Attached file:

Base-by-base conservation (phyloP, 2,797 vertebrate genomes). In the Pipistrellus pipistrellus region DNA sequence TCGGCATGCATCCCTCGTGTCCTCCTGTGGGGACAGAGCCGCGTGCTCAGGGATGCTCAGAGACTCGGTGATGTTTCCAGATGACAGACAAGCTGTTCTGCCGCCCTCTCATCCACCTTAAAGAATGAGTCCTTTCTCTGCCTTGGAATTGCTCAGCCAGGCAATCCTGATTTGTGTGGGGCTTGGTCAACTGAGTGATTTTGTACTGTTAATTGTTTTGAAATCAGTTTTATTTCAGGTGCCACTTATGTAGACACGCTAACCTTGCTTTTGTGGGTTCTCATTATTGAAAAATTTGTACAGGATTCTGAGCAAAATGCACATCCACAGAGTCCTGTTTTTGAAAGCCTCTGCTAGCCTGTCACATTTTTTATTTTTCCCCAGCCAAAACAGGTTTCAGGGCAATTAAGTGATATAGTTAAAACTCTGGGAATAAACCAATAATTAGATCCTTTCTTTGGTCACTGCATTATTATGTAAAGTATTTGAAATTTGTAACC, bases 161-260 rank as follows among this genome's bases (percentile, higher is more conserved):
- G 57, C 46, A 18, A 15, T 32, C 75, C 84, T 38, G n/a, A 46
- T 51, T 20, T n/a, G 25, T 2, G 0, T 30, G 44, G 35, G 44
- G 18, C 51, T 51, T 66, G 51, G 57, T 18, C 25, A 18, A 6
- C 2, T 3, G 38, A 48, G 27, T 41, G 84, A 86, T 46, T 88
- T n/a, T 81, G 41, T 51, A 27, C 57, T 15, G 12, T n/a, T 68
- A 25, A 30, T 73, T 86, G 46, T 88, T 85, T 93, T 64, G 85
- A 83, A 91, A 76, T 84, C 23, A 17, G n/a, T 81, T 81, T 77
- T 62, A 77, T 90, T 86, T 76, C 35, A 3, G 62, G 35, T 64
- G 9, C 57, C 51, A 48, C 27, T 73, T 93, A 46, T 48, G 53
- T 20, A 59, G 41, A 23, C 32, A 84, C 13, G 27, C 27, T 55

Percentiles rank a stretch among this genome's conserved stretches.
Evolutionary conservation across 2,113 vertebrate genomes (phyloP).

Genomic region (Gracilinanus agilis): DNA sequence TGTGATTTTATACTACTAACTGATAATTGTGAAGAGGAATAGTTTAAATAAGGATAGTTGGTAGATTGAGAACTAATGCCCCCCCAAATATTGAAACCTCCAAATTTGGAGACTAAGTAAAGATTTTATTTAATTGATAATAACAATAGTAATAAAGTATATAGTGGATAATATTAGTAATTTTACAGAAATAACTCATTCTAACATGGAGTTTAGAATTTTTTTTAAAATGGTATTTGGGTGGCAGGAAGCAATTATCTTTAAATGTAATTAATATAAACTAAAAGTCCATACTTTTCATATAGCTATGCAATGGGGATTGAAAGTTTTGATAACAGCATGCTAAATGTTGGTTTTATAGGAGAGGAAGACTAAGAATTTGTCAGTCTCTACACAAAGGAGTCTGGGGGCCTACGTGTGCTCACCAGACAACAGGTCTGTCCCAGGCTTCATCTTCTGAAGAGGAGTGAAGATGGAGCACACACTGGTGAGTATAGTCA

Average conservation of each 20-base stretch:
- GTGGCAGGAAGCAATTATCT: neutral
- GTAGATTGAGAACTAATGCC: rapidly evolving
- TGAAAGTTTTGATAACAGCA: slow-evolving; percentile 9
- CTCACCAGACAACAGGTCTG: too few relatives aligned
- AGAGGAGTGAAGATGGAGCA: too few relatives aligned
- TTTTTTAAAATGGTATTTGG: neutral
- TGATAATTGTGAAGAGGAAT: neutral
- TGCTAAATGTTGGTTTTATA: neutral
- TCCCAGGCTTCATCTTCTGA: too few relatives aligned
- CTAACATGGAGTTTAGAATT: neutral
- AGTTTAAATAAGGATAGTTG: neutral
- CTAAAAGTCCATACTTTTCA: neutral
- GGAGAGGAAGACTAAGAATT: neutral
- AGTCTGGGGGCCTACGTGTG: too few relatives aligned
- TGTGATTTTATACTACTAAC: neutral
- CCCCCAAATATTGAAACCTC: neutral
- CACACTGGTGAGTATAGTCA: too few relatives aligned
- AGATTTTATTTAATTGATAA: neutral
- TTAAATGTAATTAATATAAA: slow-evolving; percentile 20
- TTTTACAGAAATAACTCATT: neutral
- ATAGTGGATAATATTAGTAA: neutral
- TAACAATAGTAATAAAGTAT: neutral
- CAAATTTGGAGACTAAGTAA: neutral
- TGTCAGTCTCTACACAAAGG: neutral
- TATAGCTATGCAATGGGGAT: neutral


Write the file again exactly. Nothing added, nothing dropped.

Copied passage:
Base-by-base conservation (phyloP, 2,797 vertebrate genomes). In the Pipistrellus pipistrellus region DNA sequence TCGGCATGCATCCCTCGTGTCCTCCTGTGGGGACAGAGCCGCGTGCTCAGGGATGCTCAGAGACTCGGTGATGTTTCCAGATGACAGACAAGCTGTTCTGCCGCCCTCTCATCCACCTTAAAGAATGAGTCCTTTCTCTGCCTTGGAATTGCTCAGCCAGGCAATCCTGATTTGTGTGGGGCTTGGTCAACTGAGTGATTTTGTACTGTTAATTGTTTTGAAATCAGTTTTATTTCAGGTGCCACTTATGTAGACACGCTAACCTTGCTTTTGTGGGTTCTCATTATTGAAAAATTTGTACAGGATTCTGAGCAAAATGCACATCCACAGAGTCCTGTTTTTGAAAGCCTCTGCTAGCCTGTCACATTTTTTATTTTTCCCCAGCCAAAACAGGTTTCAGGGCAATTAAGTGATATAGTTAAAACTCTGGGAATAAACCAATAATTAGATCCTTTCTTTGGTCACTGCATTATTATGTAAAGTATTTGAAATTTGTAACC, bases 161-260 rank as follows among this genome's bases (percentile, higher is more conserved):
- G 57, C 46, A 18, A 15, T 32, C 75, C 84, T 38, G n/a, A 46
- T 51, T 20, T n/a, G 25, T 2, G 0, T 30, G 44, G 35, G 44
- G 18, C 51, T 51, T 66, G 51, G 57, T 18, C 25, A 18, A 6
- C 2, T 3, G 38, A 48, G 27, T 41, G 84, A 86, T 46, T 88
- T n/a, T 81, G 41, T 51, A 27, C 57, T 15, G 12, T n/a, T 68
- A 25, A 30, T 73, T 86, G 46, T 88, T 85, T 93, T 64, G 85
- A 83, A 91, A 76, T 84, C 23, A 17, G n/a, T 81, T 81, T 77
- T 62, A 77, T 90, T 86, T 76, C 35, A 3, G 62, G 35, T 64
- G 9, C 57, C 51, A 48, C 27, T 73, T 93, A 46, T 48, G 53
- T 20, A 59, G 41, A 23, C 32, A 84, C 13, G 27, C 27, T 55

Percentiles rank a stretch among this genome's conserved stretches.
Evolutionary conservation across 2,113 vertebrate genomes (phyloP).

Genomic region (Gracilinanus agilis): DNA sequence TGTGATTTTATACTACTAACTGATAATTGTGAAGAGGAATAGTTTAAATAAGGATAGTTGGTAGATTGAGAACTAATGCCCCCCCAAATATTGAAACCTCCAAATTTGGAGACTAAGTAAAGATTTTATTTAATTGATAATAACAATAGTAATAAAGTATATAGTGGATAATATTAGTAATTTTACAGAAATAACTCATTCTAACATGGAGTTTAGAATTTTTTTTAAAATGGTATTTGGGTGGCAGGAAGCAATTATCTTTAAATGTAATTAATATAAACTAAAAGTCCATACTTTTCATATAGCTATGCAATGGGGATTGAAAGTTTTGATAACAGCATGCTAAATGTTGGTTTTATAGGAGAGGAAGACTAAGAATTTGTCAGTCTCTACACAAAGGAGTCTGGGGGCCTACGTGTGCTCACCAGACAACAGGTCTGTCCCAGGCTTCATCTTCTGAAGAGGAGTGAAGATGGAGCACACACTGGTGAGTATAGTCA

Average conservation of each 20-base stretch:
- GTGGCAGGAAGCAATTATCT: neutral
- GTAGATTGAGAACTAATGCC: rapidly evolving
- TGAAAGTTTTGATAACAGCA: slow-evolving; percentile 9
- CTCACCAGACAACAGGTCTG: too few relatives aligned
- AGAGGAGTGAAGATGGAGCA: too few relatives aligned
- TTTTTTAAAATGGTATTTGG: neutral
- TGATAATTGTGAAGAGGAAT: neutral
- TGCTAAATGTTGGTTTTATA: neutral
- TCCCAGGCTTCATCTTCTGA: too few relatives aligned
- CTAACATGGAGTTTAGAATT: neutral
- AGTTTAAATAAGGATAGTTG: neutral
- CTAAAAGTCCATACTTTTCA: neutral
- GGAGAGGAAGACTAAGAATT: neutral
- AGTCTGGGGGCCTACGTGTG: too few relatives aligned
- TGTGATTTTATACTACTAAC: neutral
- CCCCCAAATATTGAAACCTC: neutral
- CACACTGGTGAGTATAGTCA: too few relatives aligned
- AGATTTTATTTAATTGATAA: neutral
- TTAAATGTAATTAATATAAA: slow-evolving; percentile 20
- TTTTACAGAAATAACTCATT: neutral
- ATAGTGGATAATATTAGTAA: neutral
- TAACAATAGTAATAAAGTAT: neutral
- CAAATTTGGAGACTAAGTAA: neutral
- TGTCAGTCTCTACACAAAGG: neutral
- TATAGCTATGCAATGGGGAT: neutral